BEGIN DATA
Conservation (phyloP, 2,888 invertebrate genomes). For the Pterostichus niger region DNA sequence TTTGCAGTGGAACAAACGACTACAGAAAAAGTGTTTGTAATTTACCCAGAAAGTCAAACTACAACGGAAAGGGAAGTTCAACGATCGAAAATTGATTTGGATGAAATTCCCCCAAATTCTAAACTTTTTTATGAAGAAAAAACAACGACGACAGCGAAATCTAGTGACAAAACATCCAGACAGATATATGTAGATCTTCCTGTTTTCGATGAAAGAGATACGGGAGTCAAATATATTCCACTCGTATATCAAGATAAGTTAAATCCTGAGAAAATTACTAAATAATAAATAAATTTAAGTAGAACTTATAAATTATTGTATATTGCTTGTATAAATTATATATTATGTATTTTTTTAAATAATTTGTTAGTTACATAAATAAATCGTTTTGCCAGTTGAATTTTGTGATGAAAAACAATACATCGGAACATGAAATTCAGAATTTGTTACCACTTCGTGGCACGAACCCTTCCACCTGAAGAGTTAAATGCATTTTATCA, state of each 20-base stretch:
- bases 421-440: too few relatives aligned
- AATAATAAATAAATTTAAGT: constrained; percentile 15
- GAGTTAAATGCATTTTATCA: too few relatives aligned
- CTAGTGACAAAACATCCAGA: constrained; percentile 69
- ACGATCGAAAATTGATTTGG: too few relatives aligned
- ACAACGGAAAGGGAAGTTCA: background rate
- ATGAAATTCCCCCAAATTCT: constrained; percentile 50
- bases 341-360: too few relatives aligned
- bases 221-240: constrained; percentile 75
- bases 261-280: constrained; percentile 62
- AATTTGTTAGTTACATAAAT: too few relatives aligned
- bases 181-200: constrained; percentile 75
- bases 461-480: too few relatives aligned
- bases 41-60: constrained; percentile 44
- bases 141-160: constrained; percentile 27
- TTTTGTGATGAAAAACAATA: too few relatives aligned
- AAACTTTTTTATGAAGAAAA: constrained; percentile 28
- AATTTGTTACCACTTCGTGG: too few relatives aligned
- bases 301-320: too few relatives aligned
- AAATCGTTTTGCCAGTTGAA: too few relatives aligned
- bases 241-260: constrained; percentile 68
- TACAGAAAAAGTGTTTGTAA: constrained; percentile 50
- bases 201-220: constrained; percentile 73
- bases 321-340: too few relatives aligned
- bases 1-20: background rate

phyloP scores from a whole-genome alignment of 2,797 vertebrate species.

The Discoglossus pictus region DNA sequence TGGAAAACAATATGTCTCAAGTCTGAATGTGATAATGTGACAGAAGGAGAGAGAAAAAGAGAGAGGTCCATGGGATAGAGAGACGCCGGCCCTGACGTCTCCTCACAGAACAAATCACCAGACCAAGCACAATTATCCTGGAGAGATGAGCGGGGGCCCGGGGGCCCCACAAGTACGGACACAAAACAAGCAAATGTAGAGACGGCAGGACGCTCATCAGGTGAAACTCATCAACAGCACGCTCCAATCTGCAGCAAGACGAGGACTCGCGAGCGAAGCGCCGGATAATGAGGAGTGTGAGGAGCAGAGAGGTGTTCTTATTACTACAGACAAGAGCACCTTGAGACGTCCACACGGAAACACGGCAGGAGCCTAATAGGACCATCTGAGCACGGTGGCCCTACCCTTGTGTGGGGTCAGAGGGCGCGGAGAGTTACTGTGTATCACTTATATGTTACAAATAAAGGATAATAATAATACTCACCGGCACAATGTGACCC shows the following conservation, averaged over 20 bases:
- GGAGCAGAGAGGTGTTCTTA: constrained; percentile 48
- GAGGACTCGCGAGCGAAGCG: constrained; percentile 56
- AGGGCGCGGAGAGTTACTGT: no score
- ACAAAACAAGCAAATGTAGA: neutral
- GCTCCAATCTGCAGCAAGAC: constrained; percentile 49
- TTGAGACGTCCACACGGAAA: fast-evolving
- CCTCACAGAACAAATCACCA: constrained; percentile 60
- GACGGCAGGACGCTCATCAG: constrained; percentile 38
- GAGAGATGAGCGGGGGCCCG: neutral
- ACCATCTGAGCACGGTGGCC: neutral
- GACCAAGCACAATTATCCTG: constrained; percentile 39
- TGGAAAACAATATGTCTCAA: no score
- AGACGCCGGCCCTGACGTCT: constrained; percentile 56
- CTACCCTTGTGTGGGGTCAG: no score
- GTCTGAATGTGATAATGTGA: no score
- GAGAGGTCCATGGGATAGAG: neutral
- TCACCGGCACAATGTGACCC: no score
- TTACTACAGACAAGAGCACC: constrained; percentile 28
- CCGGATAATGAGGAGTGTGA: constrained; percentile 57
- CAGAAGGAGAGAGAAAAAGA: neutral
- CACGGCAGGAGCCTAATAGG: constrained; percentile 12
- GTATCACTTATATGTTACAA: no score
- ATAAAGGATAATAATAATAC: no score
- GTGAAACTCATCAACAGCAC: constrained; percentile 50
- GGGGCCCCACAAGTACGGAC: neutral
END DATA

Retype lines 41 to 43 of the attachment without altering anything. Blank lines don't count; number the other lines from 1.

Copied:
- AGACGCCGGCCCTGACGTCT: constrained; percentile 56
- CTACCCTTGTGTGGGGTCAG: no score
- GTCTGAATGTGATAATGTGA: no score